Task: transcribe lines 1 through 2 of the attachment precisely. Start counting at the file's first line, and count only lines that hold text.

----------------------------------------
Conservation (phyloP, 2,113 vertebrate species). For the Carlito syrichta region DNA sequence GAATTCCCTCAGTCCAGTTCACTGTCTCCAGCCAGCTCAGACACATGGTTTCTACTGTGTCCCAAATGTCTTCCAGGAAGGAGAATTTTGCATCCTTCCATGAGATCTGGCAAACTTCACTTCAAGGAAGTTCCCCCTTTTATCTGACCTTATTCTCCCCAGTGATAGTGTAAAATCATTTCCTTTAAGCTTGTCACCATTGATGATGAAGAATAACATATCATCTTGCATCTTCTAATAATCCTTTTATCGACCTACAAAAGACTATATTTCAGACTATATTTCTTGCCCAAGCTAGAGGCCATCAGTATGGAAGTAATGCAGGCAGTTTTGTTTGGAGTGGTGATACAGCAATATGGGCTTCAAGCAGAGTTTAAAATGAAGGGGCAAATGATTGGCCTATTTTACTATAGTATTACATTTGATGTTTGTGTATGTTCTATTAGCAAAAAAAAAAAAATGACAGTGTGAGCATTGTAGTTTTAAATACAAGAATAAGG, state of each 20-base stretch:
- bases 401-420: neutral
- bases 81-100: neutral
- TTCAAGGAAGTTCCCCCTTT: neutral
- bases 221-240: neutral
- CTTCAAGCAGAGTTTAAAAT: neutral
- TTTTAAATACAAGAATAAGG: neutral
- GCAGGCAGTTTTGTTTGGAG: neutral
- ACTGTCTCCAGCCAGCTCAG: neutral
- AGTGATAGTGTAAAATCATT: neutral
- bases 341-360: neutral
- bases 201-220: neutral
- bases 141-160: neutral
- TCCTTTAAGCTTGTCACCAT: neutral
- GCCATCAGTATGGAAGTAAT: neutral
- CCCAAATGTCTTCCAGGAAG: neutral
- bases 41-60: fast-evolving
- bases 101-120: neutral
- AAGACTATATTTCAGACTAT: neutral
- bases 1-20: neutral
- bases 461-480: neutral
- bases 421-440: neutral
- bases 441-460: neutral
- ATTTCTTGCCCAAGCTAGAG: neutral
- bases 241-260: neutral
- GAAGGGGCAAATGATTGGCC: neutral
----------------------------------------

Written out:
Conservation (phyloP, 2,113 vertebrate species). For the Carlito syrichta region DNA sequence GAATTCCCTCAGTCCAGTTCACTGTCTCCAGCCAGCTCAGACACATGGTTTCTACTGTGTCCCAAATGTCTTCCAGGAAGGAGAATTTTGCATCCTTCCATGAGATCTGGCAAACTTCACTTCAAGGAAGTTCCCCCTTTTATCTGACCTTATTCTCCCCAGTGATAGTGTAAAATCATTTCCTTTAAGCTTGTCACCATTGATGATGAAGAATAACATATCATCTTGCATCTTCTAATAATCCTTTTATCGACCTACAAAAGACTATATTTCAGACTATATTTCTTGCCCAAGCTAGAGGCCATCAGTATGGAAGTAATGCAGGCAGTTTTGTTTGGAGTGGTGATACAGCAATATGGGCTTCAAGCAGAGTTTAAAATGAAGGGGCAAATGATTGGCCTATTTTACTATAGTATTACATTTGATGTTTGTGTATGTTCTATTAGCAAAAAAAAAAAAATGACAGTGTGAGCATTGTAGTTTTAAATACAAGAATAAGG, state of each 20-base stretch:
- bases 401-420: neutral